Where Do I Begin?

Writer and visual artist Douglas Coupland’s Slogans project—by now, perhaps his signature work—technically began in mid-2011 as promotional material for a “Youtube Night” at a Vancouver nightclub called The Waldorf. The concept, prompted by Coupland (2020) questioning: “What could I tell myself 10 years ago that would make no sense to that old ‘me’?” was at once simple and unwieldy. In that era, the original colorful 148 Slogans called Slogans for the 21st Century (2011-2014) were w43.2 x h55.9 cm pigment prints in the Knockout font on watercolor paper, laminated onto aluminum; they were physical objects, at home on street corners and museum walls. In terms of their place in art history, the 148 Slogans are in direct conversation with the “dismally-termed” text-based works from contemporary artists like Jenny Holzer, an American neo-conceptual artist who Coupland credits as the writer that has had the greatest influence on his work. Attempting to expand on her influence in a Q&A featured as the postscript for the Harper Perennial edition of Girlfriend in a Coma (2008), he raised two questions: “How tightly can you compress an idea? Where do ideas end and you, as a person, begin?”

“The Extreme Present” was given on November 01, 2016 as part of Long Now’s Seminar series. The series was started in 02003 to build a compelling body of ideas about long-term thinking from some of the world’s leading thinkers. The Seminars take place in San Francisco and are curated and hosted by Stewart Brand.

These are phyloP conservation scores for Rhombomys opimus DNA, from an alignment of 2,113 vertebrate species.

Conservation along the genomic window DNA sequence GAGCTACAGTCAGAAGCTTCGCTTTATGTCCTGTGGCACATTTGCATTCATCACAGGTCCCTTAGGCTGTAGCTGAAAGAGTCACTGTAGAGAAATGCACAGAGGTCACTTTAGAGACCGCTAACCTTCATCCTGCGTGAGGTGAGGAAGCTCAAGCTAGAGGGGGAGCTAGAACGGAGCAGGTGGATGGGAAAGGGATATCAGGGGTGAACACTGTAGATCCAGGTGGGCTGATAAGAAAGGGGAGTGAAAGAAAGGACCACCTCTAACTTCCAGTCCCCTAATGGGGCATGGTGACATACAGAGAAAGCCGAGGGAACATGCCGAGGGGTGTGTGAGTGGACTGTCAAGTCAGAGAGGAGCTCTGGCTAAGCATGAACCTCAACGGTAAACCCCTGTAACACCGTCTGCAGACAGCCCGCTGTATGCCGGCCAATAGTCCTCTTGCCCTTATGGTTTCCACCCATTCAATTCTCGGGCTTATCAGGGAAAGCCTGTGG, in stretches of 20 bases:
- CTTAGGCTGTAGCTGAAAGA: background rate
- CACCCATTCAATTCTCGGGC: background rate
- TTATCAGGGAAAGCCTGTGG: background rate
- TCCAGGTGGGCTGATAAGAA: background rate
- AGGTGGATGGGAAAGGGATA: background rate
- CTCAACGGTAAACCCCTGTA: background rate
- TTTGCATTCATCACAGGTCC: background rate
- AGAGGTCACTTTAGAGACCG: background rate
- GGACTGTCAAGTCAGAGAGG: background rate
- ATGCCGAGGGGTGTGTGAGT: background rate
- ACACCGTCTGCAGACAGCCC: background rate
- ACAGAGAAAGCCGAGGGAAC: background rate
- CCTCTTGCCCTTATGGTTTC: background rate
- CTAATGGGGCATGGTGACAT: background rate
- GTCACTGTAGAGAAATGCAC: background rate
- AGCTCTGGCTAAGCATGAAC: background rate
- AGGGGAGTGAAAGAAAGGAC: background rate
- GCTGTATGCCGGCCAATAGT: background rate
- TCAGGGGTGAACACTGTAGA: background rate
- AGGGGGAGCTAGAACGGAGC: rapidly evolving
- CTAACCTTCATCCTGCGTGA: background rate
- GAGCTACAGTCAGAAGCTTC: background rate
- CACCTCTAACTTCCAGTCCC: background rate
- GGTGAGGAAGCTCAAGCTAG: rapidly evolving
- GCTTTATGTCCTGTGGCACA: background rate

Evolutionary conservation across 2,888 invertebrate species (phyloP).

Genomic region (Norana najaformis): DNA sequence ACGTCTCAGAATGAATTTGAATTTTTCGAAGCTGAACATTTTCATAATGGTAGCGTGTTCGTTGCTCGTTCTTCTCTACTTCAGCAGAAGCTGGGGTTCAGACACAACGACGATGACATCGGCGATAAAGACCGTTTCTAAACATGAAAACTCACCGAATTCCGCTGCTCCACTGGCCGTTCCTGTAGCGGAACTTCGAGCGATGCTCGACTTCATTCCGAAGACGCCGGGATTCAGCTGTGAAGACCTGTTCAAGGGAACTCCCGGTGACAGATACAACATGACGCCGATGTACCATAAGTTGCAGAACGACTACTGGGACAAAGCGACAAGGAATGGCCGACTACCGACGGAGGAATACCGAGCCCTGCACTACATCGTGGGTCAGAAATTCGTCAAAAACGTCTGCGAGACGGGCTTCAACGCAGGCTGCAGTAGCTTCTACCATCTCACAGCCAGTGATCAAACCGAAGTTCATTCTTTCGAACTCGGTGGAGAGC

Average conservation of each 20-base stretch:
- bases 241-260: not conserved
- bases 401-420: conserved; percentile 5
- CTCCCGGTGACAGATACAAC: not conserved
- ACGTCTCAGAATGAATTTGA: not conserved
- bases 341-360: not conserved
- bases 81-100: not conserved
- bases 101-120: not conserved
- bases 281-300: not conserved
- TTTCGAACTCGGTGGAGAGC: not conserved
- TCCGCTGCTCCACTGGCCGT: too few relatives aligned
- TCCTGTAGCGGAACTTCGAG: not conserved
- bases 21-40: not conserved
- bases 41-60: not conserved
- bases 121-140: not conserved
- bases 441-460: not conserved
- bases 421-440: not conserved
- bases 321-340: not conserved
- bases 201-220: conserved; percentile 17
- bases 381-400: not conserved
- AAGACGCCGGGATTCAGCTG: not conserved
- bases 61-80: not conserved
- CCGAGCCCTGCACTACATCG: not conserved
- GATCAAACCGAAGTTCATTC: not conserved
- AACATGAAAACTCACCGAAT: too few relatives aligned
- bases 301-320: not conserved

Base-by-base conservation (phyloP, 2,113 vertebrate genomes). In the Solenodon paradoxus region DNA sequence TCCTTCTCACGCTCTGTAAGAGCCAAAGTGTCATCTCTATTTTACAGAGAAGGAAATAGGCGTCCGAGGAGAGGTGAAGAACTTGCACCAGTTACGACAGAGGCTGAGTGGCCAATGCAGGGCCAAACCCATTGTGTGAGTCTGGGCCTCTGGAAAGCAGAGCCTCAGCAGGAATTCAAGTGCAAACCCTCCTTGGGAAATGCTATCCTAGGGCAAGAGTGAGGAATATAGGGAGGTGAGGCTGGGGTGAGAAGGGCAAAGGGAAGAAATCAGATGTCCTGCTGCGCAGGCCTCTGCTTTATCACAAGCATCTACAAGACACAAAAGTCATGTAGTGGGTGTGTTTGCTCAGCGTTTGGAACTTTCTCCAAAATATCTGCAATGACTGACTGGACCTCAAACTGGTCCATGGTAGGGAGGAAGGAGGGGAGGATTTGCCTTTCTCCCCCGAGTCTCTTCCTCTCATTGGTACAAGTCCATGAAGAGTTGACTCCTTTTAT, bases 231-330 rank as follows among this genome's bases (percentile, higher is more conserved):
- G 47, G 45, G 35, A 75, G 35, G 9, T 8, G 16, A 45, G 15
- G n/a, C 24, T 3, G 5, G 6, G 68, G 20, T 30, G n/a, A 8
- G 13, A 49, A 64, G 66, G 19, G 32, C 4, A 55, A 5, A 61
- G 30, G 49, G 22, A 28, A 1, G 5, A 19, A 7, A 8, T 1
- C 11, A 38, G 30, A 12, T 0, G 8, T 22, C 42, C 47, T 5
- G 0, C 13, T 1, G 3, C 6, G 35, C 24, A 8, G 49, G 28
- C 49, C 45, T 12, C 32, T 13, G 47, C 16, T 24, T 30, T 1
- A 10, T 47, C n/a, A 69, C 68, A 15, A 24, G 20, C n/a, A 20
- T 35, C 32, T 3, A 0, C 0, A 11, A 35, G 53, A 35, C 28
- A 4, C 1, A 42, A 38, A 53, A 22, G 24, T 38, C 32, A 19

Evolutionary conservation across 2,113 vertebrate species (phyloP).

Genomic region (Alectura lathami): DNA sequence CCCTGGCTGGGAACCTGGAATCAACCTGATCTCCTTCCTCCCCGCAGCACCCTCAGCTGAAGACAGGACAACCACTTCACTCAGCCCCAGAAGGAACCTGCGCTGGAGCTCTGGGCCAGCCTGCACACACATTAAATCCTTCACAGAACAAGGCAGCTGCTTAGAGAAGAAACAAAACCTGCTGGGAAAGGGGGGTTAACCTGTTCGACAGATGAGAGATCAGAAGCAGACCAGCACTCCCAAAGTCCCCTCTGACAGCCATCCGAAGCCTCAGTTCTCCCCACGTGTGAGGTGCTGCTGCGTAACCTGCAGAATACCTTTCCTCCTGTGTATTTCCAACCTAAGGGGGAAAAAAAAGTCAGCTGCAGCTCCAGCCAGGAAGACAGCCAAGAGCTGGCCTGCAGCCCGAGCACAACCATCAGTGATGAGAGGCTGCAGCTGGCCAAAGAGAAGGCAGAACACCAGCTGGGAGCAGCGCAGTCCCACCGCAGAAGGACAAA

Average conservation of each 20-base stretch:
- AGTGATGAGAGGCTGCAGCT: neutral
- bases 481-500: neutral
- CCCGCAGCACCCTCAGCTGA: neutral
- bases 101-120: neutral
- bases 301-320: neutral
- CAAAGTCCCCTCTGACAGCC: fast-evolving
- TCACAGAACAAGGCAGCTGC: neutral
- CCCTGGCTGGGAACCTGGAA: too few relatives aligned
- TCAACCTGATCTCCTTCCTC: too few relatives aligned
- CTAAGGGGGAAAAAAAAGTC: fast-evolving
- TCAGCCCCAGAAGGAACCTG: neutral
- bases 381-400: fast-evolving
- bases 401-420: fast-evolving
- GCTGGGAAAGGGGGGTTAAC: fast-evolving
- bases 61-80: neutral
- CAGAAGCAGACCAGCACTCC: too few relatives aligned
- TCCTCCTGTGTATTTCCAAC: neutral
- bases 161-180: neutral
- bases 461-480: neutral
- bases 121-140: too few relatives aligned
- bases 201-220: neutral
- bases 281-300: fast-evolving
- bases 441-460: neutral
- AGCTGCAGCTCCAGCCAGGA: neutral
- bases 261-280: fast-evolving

These questions, clearly, are at the center of Douglas Coupland’s Slogans project; but the reality is that they are at the center of all his work, be it his novels, visual art, textual art, social media posts, or essays. To illustrate this point, one simply has to look at Coupland’s history with Slogans as a medium of expression. While the project as it is best-known began in 2011 and was “finalized” in 2014 for the first major museum exhibition of his work “everywhere is anywhere is anything is everything” at the Vancouver Art Gallery, one can argue—and perhaps Coupland himself would argue—that the Slogans project has been in progress since the very beginning of his public-facing career and has continued to this very moment… indeed, within the past couple of years, Coupland has “retooled” and posted Slogans onto his Instagram account as a means to comment on the COVID-19 era and has trained an algorithm to assist him in producing a new slew of Slogans he groups together with a project called Slogans for the Class of 2030 (2021).

Douglas Coupland

This is all to say, to restate, that Douglas Coupland’s Slogans project is all at once simple and unwieldy. The concept is easy to understand, the individual works themselves are easy to understand, but the sheer number of Slogans across multiple different mediums and timeframes is rather difficult to conceptualize. This project will attempt to bring some structure to the study of Coupland’s Slogans. With the help of Knight Lab’s Timeline JS, Instagram, and a quick rudimentary analysis of Coupland’s Instagram comments section I hope to provide readers a framework to answer Coupland’s pressing questions: “How tightly can you compress an idea? Where do ideas end and you, as a person, begin?”

Slogans Over Time & Space